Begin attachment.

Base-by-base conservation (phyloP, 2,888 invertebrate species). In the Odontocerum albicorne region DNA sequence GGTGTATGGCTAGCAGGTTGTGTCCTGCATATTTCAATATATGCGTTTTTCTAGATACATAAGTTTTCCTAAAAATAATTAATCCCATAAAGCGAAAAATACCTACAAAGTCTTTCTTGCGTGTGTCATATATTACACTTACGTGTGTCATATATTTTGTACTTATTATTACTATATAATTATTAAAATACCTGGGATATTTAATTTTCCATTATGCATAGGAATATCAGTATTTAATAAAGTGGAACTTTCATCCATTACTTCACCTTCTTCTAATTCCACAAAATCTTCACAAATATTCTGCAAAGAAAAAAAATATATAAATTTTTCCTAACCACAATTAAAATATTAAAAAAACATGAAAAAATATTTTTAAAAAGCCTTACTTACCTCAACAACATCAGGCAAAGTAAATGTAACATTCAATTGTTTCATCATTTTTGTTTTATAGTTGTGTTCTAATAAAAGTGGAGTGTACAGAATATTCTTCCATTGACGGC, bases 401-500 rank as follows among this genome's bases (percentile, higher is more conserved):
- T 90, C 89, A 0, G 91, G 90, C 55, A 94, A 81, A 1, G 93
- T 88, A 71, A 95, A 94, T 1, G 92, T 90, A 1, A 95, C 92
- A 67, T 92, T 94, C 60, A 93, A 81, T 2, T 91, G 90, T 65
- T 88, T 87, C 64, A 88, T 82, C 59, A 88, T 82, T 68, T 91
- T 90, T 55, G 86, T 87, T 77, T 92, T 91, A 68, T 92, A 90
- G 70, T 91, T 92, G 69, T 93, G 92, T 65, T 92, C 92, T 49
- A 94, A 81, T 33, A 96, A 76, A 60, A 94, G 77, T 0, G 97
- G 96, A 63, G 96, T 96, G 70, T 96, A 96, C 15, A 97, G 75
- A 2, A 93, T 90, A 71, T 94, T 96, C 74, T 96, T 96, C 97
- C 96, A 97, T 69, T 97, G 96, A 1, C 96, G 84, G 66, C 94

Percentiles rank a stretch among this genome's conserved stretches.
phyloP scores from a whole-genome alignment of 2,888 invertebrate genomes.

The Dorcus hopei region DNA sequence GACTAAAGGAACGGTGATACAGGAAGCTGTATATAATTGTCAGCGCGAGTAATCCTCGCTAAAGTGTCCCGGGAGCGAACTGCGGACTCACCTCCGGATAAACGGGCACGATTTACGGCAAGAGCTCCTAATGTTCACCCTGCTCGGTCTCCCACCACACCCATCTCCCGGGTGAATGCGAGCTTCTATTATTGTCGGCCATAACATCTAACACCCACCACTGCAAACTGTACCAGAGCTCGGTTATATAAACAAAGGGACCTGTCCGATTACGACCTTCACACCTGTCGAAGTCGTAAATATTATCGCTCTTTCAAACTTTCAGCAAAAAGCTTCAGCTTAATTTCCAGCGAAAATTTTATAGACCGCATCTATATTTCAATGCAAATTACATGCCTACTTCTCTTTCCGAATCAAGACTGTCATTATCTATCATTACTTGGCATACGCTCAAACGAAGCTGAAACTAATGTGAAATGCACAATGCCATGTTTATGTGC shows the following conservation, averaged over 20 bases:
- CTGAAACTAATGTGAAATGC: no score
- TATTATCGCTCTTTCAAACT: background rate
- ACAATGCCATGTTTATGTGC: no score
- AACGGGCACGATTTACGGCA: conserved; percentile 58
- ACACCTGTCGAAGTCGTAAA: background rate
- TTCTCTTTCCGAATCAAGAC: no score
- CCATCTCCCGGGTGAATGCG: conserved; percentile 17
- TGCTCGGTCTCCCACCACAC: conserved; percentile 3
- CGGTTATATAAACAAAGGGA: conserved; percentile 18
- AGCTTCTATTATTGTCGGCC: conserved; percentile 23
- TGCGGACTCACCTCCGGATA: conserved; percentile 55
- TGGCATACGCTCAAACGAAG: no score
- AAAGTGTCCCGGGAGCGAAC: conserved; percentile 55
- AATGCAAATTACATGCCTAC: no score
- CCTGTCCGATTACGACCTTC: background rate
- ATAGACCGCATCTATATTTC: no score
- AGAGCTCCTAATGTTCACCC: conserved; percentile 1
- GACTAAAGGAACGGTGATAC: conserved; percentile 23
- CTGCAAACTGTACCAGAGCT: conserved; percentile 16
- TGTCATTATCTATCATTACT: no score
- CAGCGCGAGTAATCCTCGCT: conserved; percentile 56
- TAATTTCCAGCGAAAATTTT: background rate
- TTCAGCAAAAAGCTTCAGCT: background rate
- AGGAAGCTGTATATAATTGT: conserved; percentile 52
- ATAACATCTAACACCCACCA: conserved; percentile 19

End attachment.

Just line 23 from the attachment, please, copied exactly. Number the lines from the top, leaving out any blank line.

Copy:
- CGGTTATATAAACAAAGGGA: conserved; percentile 18